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In the Douglas Kirkland on Photography series, well-known photographer Douglas Kirkland explores a variety of real-world photographic scenarios, sharing technique insights and critiquing the results.
In this installment of the series, Douglas explains how he works with natural light to create beautiful portraits. He shows how to make subtle changes to the light to improve its qualities and make the most of the environment he's working in. He reviews the images he considers the best of the day and also shows examples of how he uses Photoshop to complete his workflow and finish the images.
Okay, I feel this shoot with Natalie worked very well. I was very pleased. And I want to show you some of the images. This is what I really saw when she was sitting there. I mean, we weren't intending to take pictures, but I saw her and I said, we've got a photograph. That's how she was. And I did some variations, some very simple variations. We got these different images all with the light wrapping around her beautifully. She was just sitting there. The room had white walls and it sort of reflected everything and that's the beauty of, again, watching it.
You have to see pictures and feel them like this, it's very important. Here is another one. this is one of my favorites. I like this one very, very much. I did very little to it, because I didn't have to do much. But there was one thing I did. I brought her face out a little, just a little like that, because I wanted to brighten it up a little, which we could do very simply in Photoshop, not difficult stuff. It's all part of the process of doing it. I'm really analyzing my own work all the time and I want to get the best picture always, as I'm sure you will want to.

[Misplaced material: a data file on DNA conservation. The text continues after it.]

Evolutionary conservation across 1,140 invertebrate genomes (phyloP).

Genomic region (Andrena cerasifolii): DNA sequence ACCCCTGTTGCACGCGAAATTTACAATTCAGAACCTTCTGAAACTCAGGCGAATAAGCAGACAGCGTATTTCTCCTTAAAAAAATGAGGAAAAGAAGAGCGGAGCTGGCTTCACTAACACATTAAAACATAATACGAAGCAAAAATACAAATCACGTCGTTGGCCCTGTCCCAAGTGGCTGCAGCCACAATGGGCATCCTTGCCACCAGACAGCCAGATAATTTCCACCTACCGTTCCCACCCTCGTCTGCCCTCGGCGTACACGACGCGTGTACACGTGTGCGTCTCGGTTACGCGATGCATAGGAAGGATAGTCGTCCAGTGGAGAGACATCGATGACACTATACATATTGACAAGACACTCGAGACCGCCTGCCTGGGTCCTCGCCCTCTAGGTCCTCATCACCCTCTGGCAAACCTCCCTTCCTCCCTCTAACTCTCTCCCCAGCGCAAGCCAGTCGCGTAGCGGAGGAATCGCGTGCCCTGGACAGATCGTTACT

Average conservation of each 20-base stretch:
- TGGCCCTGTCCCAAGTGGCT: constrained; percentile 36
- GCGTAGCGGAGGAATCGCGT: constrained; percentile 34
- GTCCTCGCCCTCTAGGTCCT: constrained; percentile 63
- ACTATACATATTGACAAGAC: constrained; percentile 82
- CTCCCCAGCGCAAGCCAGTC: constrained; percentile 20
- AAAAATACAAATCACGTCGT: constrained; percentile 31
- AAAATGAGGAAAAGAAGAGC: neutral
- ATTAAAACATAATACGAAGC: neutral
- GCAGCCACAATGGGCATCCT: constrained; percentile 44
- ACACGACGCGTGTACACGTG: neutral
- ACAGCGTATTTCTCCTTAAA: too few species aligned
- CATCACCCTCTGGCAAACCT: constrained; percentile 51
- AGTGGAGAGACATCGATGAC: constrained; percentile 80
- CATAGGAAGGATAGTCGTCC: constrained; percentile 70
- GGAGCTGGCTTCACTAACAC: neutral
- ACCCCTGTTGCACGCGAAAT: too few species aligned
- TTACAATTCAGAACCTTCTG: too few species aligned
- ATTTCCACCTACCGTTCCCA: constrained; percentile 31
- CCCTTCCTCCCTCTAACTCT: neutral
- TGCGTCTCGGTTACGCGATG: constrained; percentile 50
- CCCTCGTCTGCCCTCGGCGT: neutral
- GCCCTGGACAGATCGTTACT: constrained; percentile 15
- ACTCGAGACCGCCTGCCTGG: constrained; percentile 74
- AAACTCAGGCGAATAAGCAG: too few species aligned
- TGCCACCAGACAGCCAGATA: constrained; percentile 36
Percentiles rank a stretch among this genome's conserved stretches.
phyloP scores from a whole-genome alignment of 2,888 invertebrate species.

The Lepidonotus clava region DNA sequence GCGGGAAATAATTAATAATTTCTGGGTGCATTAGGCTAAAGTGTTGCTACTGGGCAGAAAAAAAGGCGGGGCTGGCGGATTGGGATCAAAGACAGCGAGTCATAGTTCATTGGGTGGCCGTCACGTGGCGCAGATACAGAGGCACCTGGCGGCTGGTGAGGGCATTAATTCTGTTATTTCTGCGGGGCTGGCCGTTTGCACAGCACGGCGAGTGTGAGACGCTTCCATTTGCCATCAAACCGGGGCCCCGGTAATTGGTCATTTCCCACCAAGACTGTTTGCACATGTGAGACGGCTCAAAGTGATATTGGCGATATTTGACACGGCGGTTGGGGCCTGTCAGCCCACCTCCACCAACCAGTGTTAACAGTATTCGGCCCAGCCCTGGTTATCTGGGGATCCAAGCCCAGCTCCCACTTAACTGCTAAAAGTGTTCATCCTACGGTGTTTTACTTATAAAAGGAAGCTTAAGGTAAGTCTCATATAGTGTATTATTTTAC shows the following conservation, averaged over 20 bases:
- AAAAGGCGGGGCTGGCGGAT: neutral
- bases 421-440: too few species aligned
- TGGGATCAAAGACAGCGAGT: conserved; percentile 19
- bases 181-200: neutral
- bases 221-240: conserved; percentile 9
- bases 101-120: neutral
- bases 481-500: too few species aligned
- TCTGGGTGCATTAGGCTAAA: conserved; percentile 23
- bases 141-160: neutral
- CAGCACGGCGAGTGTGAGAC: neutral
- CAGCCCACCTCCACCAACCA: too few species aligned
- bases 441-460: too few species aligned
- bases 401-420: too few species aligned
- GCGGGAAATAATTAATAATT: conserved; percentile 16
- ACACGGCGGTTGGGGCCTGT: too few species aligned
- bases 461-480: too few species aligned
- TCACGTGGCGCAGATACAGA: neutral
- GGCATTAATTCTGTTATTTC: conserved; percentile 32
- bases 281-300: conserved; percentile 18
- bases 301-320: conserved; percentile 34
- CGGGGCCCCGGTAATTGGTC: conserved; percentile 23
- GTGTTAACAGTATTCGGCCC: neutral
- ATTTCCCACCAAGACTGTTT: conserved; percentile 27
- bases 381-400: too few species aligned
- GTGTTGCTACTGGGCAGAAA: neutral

So here is now, this is where it all began. Natalie came in to us to see if I'd like to work with her, and she sat down on this very chair that she is in here, in our living room. And we have a skylight up there and it went into her eyes, and I said, that is an image, I know it's an image, and so you're going to see the process of how it evolved. I had her sit there and I saw that the background was very confusing, so I asked to have just a black board slipped in behind her, and it made it work better, it came through, the image came through.
Again, the light is still beautiful in her eyes. The only distraction, then I started being troubled by this leather chair. We build. It's a process of building, that's what photography is about. And so I had this piece of black cloth laid there on the chair, and after a few minutes I realized that she has a fairly wide arm, and so I asked her to pull the cloth over the arm a little, just to slim the line, and you can do devices like this if you are watching and feeling.
Remember, as a photographer, it's like you are a creator. It's like a beautiful painting that you're making. Let's go on to the next stage. I wanted you to see, again, looking into these eyes, how beautiful she is, really. That's the magic that brought us there in the first place. Look at those catch lights in her eyes. But unfortunately, even with the board that we had helping the lighting a little, it was a little dark here, so we did a little touchup, very little touchup, a very light hand with Photoshop. I use minimal.
Because I like to actually make a picture that requires a minimum of Photoshop. I do not take pictures-- I don't want to take pictures-- ever saying "Oh, we'll fix it in post. We'll fix it later." I don't think that's the right way to do it. Make it as perfect as you can without ever thinking of anything other than the image you are taking at that moment. So here she is. Now, you'll see one last thing I did. I decided that this was a little distracting, so I got rid of that, and in the course of doing it I also made one other touch here. I just softened this line a little.
This is the minimal refinement. And then you get to this last image. She is glorious. This is the success I feel of working with natural light. Very, very simple, you watched it. Now, I want to take you outside where we get working outdoors and that's going to be pretty exciting too.
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